12 a.m.: Yes, there’s a girl with a bowler hat on. Yes, this is the most diversity I’ve seen at any queer thing in a while. Yes, these kids all look like they’re fighting their way through some degree, not busing in from other area codes to “ruin” this ‘hood, as is often assumed at places like the Brunny. It’s great to see boys who found men to love them for who they are, because you’re never more yourself than when you dance for real. (I mean, I’ve had dudes that can’t even deal with my dip it low.) Otherwise, tonight’s Yes Yes Y’All crowd is a melange of seapunk girls and dudes as predictable as the calendar. And you know everyone is in here for the long haul, because they checked their bloody coats.
I ask Lourenco to describe the blossoming WreckRoom in a sentence: “Caring and dedicated staff, one of the best sound systems in the city, and centrally located to avoid the chaos of downtown, but still providing the full nightclub experience.” The crowd is a little harder to pin down, as the recent flurry of demos to roll through here has been incredibly varied: gay nights like this, k-pop nights, ’90s parties (Clueless!) by Dirty Bingo-ers the Good Kids, dubstep shows, and even fetish nights. After they booked Azealia Banks beefer Angel Haze on New Year’s Eve, I was all ears. “The motto is: ‘This is your club, we just work here!’” says Lourenco.
While the Brunny faces a continual shitstorm on account of its supposedly lax security, the WreckRoom is getting more ambitious as the leading spot on the strip, and doing it without pissing anyone off. The circumstances work in their favour: no direct neighbours, the parking is cheap and plentiful, it’s directly across from Bathurst subway station, and there’s a smoking area in a hidden back parking lot. I ask Lourenco how he feels about the current bar climate, and how the space fits in. “I love the neighbourhood, and there are many great venues on the Annex strip. But none can provide specifically what we can. The majority are designed as pubs, whereas we’re built for a DJ/band-driven events in a nightclub environment.” Aside from logistics, Lourenco credits the security team and the staff ownership of the venue as key factors in staying fuckery-free. “I think our attention to the relationship with our customers is important, and that is shown nightly.” As for 2013, the WreckRoom’s got solid relationships with every big promoter right now, and hopes to branch out its programming to include CMW, Nuit Blanche, Pride, NXNE and even TIFF.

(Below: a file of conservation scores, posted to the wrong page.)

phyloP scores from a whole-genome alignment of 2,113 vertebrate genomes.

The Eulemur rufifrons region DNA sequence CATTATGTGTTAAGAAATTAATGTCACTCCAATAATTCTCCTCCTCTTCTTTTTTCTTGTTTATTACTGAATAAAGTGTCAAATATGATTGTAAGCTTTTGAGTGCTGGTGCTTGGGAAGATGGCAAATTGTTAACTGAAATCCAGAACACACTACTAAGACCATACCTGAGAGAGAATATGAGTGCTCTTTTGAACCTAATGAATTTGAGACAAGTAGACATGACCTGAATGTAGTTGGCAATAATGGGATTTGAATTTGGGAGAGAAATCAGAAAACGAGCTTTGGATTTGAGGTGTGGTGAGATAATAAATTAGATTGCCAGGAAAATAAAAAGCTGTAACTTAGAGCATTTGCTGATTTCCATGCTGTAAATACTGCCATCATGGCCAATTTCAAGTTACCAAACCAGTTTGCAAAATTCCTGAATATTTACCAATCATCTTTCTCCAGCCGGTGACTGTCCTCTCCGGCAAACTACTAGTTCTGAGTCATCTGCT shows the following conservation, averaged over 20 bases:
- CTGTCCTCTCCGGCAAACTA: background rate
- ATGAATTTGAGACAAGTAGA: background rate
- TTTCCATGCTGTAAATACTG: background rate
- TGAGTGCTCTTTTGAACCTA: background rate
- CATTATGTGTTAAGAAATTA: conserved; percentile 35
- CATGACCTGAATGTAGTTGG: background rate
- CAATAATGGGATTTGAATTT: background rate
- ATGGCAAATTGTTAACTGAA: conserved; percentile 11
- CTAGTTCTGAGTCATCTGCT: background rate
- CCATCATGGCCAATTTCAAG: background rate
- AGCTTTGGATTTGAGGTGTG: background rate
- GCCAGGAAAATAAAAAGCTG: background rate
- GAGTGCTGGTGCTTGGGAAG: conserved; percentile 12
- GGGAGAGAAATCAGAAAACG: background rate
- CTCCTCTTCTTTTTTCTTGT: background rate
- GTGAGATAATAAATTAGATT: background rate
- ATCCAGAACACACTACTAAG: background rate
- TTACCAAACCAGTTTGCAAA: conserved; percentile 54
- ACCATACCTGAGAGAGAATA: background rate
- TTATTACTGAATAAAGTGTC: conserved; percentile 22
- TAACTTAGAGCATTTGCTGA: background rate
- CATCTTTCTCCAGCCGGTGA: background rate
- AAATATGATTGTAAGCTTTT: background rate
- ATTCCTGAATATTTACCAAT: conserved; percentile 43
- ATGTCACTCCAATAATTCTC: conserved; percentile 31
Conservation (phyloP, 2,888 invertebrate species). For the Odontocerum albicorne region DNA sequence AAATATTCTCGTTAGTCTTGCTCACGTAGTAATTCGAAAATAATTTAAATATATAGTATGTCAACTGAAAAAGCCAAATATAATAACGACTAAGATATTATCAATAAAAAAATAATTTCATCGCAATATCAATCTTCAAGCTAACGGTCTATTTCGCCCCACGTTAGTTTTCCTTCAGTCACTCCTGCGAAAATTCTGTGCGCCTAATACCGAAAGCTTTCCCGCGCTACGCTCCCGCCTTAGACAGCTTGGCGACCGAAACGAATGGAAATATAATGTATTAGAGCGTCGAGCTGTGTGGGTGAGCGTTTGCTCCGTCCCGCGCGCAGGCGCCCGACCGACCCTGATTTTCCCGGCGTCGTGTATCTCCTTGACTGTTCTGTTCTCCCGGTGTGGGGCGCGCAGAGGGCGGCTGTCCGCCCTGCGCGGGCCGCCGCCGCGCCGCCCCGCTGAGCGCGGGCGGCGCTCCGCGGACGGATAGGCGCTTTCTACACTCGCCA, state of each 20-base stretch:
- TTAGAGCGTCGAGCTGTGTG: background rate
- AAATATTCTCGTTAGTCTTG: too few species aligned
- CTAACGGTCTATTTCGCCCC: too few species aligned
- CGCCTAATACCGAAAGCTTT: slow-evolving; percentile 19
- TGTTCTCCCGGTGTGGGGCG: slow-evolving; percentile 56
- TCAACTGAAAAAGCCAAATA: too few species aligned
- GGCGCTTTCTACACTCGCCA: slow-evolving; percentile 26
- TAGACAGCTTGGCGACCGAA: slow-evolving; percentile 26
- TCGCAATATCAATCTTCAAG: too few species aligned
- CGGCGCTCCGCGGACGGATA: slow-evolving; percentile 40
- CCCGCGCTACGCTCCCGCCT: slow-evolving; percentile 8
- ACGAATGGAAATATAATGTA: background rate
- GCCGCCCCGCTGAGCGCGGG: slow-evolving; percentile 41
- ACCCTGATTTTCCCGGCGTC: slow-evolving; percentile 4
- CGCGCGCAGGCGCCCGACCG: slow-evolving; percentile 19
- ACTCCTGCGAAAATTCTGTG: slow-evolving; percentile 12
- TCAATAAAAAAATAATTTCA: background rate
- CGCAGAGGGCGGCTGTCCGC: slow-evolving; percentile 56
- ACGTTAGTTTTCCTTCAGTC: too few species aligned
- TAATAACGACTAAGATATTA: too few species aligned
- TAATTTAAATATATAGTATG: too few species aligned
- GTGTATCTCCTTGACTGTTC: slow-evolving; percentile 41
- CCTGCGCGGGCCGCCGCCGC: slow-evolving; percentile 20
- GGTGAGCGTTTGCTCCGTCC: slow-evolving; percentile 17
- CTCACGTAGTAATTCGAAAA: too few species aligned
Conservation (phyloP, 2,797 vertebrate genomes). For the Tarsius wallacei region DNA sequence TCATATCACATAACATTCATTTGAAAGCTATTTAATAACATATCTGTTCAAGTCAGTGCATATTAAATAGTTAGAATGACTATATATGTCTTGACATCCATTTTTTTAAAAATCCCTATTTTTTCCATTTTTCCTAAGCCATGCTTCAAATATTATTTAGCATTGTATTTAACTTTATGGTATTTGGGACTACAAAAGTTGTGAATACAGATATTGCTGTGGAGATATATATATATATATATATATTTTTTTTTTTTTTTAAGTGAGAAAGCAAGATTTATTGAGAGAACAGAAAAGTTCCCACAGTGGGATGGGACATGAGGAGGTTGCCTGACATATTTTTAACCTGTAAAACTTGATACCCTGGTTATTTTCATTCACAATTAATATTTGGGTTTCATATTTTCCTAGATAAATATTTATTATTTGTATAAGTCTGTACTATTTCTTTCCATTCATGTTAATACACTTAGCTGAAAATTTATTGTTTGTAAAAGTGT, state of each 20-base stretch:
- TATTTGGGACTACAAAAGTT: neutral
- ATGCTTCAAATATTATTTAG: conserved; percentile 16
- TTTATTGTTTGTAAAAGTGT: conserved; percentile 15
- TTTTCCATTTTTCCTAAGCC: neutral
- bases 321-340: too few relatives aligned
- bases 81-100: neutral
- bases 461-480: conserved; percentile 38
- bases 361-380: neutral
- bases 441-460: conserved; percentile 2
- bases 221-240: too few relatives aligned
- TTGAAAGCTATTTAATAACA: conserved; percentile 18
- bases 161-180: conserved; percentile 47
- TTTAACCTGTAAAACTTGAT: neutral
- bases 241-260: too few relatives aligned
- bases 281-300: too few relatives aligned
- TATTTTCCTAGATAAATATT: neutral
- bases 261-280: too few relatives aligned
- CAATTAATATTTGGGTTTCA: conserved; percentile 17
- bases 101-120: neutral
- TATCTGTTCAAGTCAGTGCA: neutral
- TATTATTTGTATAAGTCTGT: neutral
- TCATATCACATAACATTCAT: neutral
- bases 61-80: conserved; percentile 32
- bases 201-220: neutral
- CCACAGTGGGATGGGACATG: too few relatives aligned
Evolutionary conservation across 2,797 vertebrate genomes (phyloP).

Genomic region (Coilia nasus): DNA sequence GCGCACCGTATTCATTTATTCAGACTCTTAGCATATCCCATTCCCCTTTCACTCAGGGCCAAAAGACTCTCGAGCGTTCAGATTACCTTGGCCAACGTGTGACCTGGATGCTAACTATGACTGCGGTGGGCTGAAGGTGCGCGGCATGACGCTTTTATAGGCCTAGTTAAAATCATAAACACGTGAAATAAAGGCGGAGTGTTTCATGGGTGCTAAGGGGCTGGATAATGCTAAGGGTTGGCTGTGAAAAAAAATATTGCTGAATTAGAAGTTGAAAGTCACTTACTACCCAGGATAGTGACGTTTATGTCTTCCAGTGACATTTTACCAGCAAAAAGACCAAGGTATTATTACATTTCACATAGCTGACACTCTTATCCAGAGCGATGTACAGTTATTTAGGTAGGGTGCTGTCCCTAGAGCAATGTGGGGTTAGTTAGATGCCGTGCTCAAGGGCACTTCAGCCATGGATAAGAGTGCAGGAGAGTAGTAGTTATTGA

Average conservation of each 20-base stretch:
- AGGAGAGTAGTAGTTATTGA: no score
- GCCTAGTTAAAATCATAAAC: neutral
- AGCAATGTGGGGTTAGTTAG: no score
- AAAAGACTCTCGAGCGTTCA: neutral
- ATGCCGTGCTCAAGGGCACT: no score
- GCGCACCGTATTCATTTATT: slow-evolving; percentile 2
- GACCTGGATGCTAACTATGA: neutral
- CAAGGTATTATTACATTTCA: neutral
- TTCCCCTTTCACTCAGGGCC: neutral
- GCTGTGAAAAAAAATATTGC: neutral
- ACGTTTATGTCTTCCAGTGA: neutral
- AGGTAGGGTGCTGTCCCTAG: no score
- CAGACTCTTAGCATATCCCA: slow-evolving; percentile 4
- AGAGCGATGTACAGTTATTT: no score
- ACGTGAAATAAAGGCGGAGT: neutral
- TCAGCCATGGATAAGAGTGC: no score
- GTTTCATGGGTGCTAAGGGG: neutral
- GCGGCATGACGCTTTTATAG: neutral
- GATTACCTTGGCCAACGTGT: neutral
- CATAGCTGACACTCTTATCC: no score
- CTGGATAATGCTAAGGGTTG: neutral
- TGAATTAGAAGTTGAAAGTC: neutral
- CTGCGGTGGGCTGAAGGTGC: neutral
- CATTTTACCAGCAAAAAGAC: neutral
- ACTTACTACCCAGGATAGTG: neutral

Oddly enough, I found myself at the Dance Cave on Saturday night, which is perhaps the Annex’s second best bet for a good time. But, besides the $3.50 drinks before 11:30 p.m., they haven’t got shit on the WreckRoom. Worst of all, it’s majorly NSFA: not safe for adults.
So it’s comforting to know that fun, in its purest form, will live long and prosper in the Annex.
Yes Yes Y’All happens every third Friday at The Annex WreckRoom, 794 Bathurst Street. Full event listings here.